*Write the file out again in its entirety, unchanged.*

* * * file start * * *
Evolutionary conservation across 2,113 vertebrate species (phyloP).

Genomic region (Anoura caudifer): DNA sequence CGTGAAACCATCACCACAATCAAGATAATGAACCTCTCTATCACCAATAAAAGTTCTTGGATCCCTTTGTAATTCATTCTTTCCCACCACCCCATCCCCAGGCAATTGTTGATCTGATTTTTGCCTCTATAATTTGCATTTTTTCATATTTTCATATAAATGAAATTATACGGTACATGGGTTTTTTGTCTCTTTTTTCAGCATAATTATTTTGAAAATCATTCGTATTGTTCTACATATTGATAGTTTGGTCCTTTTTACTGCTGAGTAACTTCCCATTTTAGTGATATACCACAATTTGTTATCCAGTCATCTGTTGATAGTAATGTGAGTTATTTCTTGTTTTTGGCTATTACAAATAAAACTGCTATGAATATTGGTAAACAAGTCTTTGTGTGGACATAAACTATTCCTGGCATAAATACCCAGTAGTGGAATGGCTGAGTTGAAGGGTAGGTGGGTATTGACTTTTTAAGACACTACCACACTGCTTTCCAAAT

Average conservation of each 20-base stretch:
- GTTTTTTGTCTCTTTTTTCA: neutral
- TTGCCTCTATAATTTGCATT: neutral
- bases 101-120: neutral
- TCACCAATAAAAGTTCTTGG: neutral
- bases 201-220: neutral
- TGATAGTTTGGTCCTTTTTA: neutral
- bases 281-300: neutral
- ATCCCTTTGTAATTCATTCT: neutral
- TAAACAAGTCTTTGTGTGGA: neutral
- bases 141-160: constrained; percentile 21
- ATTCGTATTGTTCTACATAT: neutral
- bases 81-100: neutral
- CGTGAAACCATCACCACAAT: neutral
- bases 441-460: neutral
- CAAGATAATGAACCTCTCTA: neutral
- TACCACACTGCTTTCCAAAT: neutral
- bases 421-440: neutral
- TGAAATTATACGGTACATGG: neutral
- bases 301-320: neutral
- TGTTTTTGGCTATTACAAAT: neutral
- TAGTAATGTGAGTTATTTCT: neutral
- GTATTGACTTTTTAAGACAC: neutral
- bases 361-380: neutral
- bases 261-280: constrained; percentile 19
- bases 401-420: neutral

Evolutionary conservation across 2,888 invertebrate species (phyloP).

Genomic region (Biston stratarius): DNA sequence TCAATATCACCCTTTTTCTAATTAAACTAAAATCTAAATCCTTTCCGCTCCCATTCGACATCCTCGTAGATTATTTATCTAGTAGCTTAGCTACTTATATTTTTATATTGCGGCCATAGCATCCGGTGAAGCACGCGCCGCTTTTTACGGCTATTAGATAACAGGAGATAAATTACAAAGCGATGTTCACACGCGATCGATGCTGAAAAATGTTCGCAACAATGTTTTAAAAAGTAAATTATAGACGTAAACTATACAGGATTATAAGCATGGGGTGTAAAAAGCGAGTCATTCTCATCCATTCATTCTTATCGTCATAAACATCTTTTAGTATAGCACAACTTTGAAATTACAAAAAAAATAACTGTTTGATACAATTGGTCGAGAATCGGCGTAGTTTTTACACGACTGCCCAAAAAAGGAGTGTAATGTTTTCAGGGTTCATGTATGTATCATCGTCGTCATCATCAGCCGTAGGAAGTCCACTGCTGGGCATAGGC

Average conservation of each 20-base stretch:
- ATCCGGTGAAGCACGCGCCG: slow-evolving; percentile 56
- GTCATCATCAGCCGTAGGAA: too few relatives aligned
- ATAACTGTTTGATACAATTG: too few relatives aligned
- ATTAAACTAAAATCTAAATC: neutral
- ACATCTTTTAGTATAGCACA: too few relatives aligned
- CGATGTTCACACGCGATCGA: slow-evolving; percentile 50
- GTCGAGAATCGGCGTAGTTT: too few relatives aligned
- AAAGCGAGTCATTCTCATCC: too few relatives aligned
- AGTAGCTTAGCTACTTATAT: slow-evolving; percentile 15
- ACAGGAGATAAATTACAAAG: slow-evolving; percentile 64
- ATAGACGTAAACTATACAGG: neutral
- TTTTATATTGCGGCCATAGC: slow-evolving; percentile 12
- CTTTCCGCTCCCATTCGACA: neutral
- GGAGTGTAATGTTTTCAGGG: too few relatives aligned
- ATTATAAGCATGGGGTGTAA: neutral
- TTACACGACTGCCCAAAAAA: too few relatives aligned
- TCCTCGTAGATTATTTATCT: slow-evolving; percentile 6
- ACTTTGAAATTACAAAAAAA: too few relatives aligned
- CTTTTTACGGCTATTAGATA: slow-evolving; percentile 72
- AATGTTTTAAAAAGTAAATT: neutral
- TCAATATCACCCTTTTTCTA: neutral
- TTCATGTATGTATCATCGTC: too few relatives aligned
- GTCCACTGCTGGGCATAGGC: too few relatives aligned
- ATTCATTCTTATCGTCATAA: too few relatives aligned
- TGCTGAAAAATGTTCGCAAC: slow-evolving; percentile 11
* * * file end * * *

Evolutionary conservation across 2,113 vertebrate species (phyloP).

Genomic region (Anoura caudifer): DNA sequence CGTGAAACCATCACCACAATCAAGATAATGAACCTCTCTATCACCAATAAAAGTTCTTGGATCCCTTTGTAATTCATTCTTTCCCACCACCCCATCCCCAGGCAATTGTTGATCTGATTTTTGCCTCTATAATTTGCATTTTTTCATATTTTCATATAAATGAAATTATACGGTACATGGGTTTTTTGTCTCTTTTTTCAGCATAATTATTTTGAAAATCATTCGTATTGTTCTACATATTGATAGTTTGGTCCTTTTTACTGCTGAGTAACTTCCCATTTTAGTGATATACCACAATTTGTTATCCAGTCATCTGTTGATAGTAATGTGAGTTATTTCTTGTTTTTGGCTATTACAAATAAAACTGCTATGAATATTGGTAAACAAGTCTTTGTGTGGACATAAACTATTCCTGGCATAAATACCCAGTAGTGGAATGGCTGAGTTGAAGGGTAGGTGGGTATTGACTTTTTAAGACACTACCACACTGCTTTCCAAAT

Average conservation of each 20-base stretch:
- GTTTTTTGTCTCTTTTTTCA: neutral
- TTGCCTCTATAATTTGCATT: neutral
- bases 101-120: neutral
- TCACCAATAAAAGTTCTTGG: neutral
- bases 201-220: neutral
- TGATAGTTTGGTCCTTTTTA: neutral
- bases 281-300: neutral
- ATCCCTTTGTAATTCATTCT: neutral
- TAAACAAGTCTTTGTGTGGA: neutral
- bases 141-160: constrained; percentile 21
- ATTCGTATTGTTCTACATAT: neutral
- bases 81-100: neutral
- CGTGAAACCATCACCACAAT: neutral
- bases 441-460: neutral
- CAAGATAATGAACCTCTCTA: neutral
- TACCACACTGCTTTCCAAAT: neutral
- bases 421-440: neutral
- TGAAATTATACGGTACATGG: neutral
- bases 301-320: neutral
- TGTTTTTGGCTATTACAAAT: neutral
- TAGTAATGTGAGTTATTTCT: neutral
- GTATTGACTTTTTAAGACAC: neutral
- bases 361-380: neutral
- bases 261-280: constrained; percentile 19
- bases 401-420: neutral

Evolutionary conservation across 2,888 invertebrate species (phyloP).

Genomic region (Biston stratarius): DNA sequence TCAATATCACCCTTTTTCTAATTAAACTAAAATCTAAATCCTTTCCGCTCCCATTCGACATCCTCGTAGATTATTTATCTAGTAGCTTAGCTACTTATATTTTTATATTGCGGCCATAGCATCCGGTGAAGCACGCGCCGCTTTTTACGGCTATTAGATAACAGGAGATAAATTACAAAGCGATGTTCACACGCGATCGATGCTGAAAAATGTTCGCAACAATGTTTTAAAAAGTAAATTATAGACGTAAACTATACAGGATTATAAGCATGGGGTGTAAAAAGCGAGTCATTCTCATCCATTCATTCTTATCGTCATAAACATCTTTTAGTATAGCACAACTTTGAAATTACAAAAAAAATAACTGTTTGATACAATTGGTCGAGAATCGGCGTAGTTTTTACACGACTGCCCAAAAAAGGAGTGTAATGTTTTCAGGGTTCATGTATGTATCATCGTCGTCATCATCAGCCGTAGGAAGTCCACTGCTGGGCATAGGC

Average conservation of each 20-base stretch:
- ATCCGGTGAAGCACGCGCCG: slow-evolving; percentile 56
- GTCATCATCAGCCGTAGGAA: too few relatives aligned
- ATAACTGTTTGATACAATTG: too few relatives aligned
- ATTAAACTAAAATCTAAATC: neutral
- ACATCTTTTAGTATAGCACA: too few relatives aligned
- CGATGTTCACACGCGATCGA: slow-evolving; percentile 50
- GTCGAGAATCGGCGTAGTTT: too few relatives aligned
- AAAGCGAGTCATTCTCATCC: too few relatives aligned
- AGTAGCTTAGCTACTTATAT: slow-evolving; percentile 15
- ACAGGAGATAAATTACAAAG: slow-evolving; percentile 64
- ATAGACGTAAACTATACAGG: neutral
- TTTTATATTGCGGCCATAGC: slow-evolving; percentile 12
- CTTTCCGCTCCCATTCGACA: neutral
- GGAGTGTAATGTTTTCAGGG: too few relatives aligned
- ATTATAAGCATGGGGTGTAA: neutral
- TTACACGACTGCCCAAAAAA: too few relatives aligned
- TCCTCGTAGATTATTTATCT: slow-evolving; percentile 6
- ACTTTGAAATTACAAAAAAA: too few relatives aligned
- CTTTTTACGGCTATTAGATA: slow-evolving; percentile 72
- AATGTTTTAAAAAGTAAATT: neutral
- TCAATATCACCCTTTTTCTA: neutral
- TTCATGTATGTATCATCGTC: too few relatives aligned
- GTCCACTGCTGGGCATAGGC: too few relatives aligned
- ATTCATTCTTATCGTCATAA: too few relatives aligned
- TGCTGAAAAATGTTCGCAAC: slow-evolving; percentile 11